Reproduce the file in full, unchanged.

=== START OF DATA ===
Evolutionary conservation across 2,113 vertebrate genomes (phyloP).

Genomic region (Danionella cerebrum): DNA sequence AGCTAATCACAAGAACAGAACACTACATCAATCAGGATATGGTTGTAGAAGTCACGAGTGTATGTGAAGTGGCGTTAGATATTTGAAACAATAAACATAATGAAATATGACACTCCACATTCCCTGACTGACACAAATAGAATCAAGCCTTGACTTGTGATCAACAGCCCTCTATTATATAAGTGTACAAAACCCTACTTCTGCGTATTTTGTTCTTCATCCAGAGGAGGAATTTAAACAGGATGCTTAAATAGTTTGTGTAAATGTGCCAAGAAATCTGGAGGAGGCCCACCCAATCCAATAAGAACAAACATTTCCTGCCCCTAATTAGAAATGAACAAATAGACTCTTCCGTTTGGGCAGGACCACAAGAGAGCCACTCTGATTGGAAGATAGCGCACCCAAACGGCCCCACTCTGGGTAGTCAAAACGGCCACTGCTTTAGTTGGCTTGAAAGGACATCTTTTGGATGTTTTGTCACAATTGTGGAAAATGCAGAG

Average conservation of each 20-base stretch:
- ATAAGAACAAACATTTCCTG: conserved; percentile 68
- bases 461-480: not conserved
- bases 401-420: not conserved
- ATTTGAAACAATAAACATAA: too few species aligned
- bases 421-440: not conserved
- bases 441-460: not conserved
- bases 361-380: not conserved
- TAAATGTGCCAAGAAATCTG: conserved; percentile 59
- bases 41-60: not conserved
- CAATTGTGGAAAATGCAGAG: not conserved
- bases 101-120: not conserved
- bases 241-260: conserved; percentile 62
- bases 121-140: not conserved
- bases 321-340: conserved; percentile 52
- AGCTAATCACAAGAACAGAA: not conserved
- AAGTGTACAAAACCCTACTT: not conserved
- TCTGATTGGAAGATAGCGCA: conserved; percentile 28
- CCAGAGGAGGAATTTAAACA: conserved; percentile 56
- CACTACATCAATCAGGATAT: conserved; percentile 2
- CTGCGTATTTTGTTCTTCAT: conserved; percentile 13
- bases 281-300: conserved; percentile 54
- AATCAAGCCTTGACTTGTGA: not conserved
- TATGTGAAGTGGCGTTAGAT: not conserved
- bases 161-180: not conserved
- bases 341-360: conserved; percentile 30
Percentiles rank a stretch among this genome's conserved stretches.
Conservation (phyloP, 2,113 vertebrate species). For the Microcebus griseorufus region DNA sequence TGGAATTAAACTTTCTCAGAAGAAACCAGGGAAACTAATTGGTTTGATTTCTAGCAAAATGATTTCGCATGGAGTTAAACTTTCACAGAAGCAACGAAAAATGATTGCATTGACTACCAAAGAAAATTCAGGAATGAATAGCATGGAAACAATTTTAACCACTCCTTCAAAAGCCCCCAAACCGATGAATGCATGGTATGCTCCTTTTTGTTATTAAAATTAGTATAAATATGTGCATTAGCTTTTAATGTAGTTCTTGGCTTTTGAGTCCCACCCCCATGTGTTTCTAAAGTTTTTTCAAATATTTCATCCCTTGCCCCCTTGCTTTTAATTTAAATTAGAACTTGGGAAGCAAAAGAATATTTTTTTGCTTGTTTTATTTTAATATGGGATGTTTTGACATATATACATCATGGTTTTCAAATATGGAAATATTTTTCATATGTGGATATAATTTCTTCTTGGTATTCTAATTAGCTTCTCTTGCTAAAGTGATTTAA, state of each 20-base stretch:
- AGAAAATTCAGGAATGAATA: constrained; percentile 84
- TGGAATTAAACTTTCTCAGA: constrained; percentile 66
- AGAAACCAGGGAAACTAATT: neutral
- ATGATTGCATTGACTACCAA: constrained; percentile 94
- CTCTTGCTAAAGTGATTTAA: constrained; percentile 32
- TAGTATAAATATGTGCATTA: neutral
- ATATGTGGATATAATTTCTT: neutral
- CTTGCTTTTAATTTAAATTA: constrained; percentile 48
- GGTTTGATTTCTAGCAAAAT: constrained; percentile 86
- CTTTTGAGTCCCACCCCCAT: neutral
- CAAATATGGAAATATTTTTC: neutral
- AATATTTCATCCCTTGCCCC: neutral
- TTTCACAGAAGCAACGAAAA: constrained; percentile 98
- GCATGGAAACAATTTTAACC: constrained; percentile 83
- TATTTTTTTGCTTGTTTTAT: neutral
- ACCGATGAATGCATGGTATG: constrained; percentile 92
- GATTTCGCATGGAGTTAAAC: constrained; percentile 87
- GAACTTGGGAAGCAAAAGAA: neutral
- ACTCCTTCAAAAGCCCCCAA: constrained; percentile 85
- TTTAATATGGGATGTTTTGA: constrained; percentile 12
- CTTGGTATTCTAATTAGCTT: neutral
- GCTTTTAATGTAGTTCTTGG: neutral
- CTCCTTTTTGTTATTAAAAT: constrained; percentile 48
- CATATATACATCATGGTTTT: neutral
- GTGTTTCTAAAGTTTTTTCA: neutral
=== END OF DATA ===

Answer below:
Evolutionary conservation across 2,113 vertebrate genomes (phyloP).

Genomic region (Danionella cerebrum): DNA sequence AGCTAATCACAAGAACAGAACACTACATCAATCAGGATATGGTTGTAGAAGTCACGAGTGTATGTGAAGTGGCGTTAGATATTTGAAACAATAAACATAATGAAATATGACACTCCACATTCCCTGACTGACACAAATAGAATCAAGCCTTGACTTGTGATCAACAGCCCTCTATTATATAAGTGTACAAAACCCTACTTCTGCGTATTTTGTTCTTCATCCAGAGGAGGAATTTAAACAGGATGCTTAAATAGTTTGTGTAAATGTGCCAAGAAATCTGGAGGAGGCCCACCCAATCCAATAAGAACAAACATTTCCTGCCCCTAATTAGAAATGAACAAATAGACTCTTCCGTTTGGGCAGGACCACAAGAGAGCCACTCTGATTGGAAGATAGCGCACCCAAACGGCCCCACTCTGGGTAGTCAAAACGGCCACTGCTTTAGTTGGCTTGAAAGGACATCTTTTGGATGTTTTGTCACAATTGTGGAAAATGCAGAG

Average conservation of each 20-base stretch:
- ATAAGAACAAACATTTCCTG: conserved; percentile 68
- bases 461-480: not conserved
- bases 401-420: not conserved
- ATTTGAAACAATAAACATAA: too few species aligned
- bases 421-440: not conserved
- bases 441-460: not conserved
- bases 361-380: not conserved
- TAAATGTGCCAAGAAATCTG: conserved; percentile 59
- bases 41-60: not conserved
- CAATTGTGGAAAATGCAGAG: not conserved
- bases 101-120: not conserved
- bases 241-260: conserved; percentile 62
- bases 121-140: not conserved
- bases 321-340: conserved; percentile 52
- AGCTAATCACAAGAACAGAA: not conserved
- AAGTGTACAAAACCCTACTT: not conserved
- TCTGATTGGAAGATAGCGCA: conserved; percentile 28
- CCAGAGGAGGAATTTAAACA: conserved; percentile 56
- CACTACATCAATCAGGATAT: conserved; percentile 2
- CTGCGTATTTTGTTCTTCAT: conserved; percentile 13
- bases 281-300: conserved; percentile 54
- AATCAAGCCTTGACTTGTGA: not conserved
- TATGTGAAGTGGCGTTAGAT: not conserved
- bases 161-180: not conserved
- bases 341-360: conserved; percentile 30
Percentiles rank a stretch among this genome's conserved stretches.
Conservation (phyloP, 2,113 vertebrate species). For the Microcebus griseorufus region DNA sequence TGGAATTAAACTTTCTCAGAAGAAACCAGGGAAACTAATTGGTTTGATTTCTAGCAAAATGATTTCGCATGGAGTTAAACTTTCACAGAAGCAACGAAAAATGATTGCATTGACTACCAAAGAAAATTCAGGAATGAATAGCATGGAAACAATTTTAACCACTCCTTCAAAAGCCCCCAAACCGATGAATGCATGGTATGCTCCTTTTTGTTATTAAAATTAGTATAAATATGTGCATTAGCTTTTAATGTAGTTCTTGGCTTTTGAGTCCCACCCCCATGTGTTTCTAAAGTTTTTTCAAATATTTCATCCCTTGCCCCCTTGCTTTTAATTTAAATTAGAACTTGGGAAGCAAAAGAATATTTTTTTGCTTGTTTTATTTTAATATGGGATGTTTTGACATATATACATCATGGTTTTCAAATATGGAAATATTTTTCATATGTGGATATAATTTCTTCTTGGTATTCTAATTAGCTTCTCTTGCTAAAGTGATTTAA, state of each 20-base stretch:
- AGAAAATTCAGGAATGAATA: constrained; percentile 84
- TGGAATTAAACTTTCTCAGA: constrained; percentile 66
- AGAAACCAGGGAAACTAATT: neutral
- ATGATTGCATTGACTACCAA: constrained; percentile 94
- CTCTTGCTAAAGTGATTTAA: constrained; percentile 32
- TAGTATAAATATGTGCATTA: neutral
- ATATGTGGATATAATTTCTT: neutral
- CTTGCTTTTAATTTAAATTA: constrained; percentile 48
- GGTTTGATTTCTAGCAAAAT: constrained; percentile 86
- CTTTTGAGTCCCACCCCCAT: neutral
- CAAATATGGAAATATTTTTC: neutral
- AATATTTCATCCCTTGCCCC: neutral
- TTTCACAGAAGCAACGAAAA: constrained; percentile 98
- GCATGGAAACAATTTTAACC: constrained; percentile 83
- TATTTTTTTGCTTGTTTTAT: neutral
- ACCGATGAATGCATGGTATG: constrained; percentile 92
- GATTTCGCATGGAGTTAAAC: constrained; percentile 87
- GAACTTGGGAAGCAAAAGAA: neutral
- ACTCCTTCAAAAGCCCCCAA: constrained; percentile 85
- TTTAATATGGGATGTTTTGA: constrained; percentile 12
- CTTGGTATTCTAATTAGCTT: neutral
- GCTTTTAATGTAGTTCTTGG: neutral
- CTCCTTTTTGTTATTAAAAT: constrained; percentile 48
- CATATATACATCATGGTTTT: neutral
- GTGTTTCTAAAGTTTTTTCA: neutral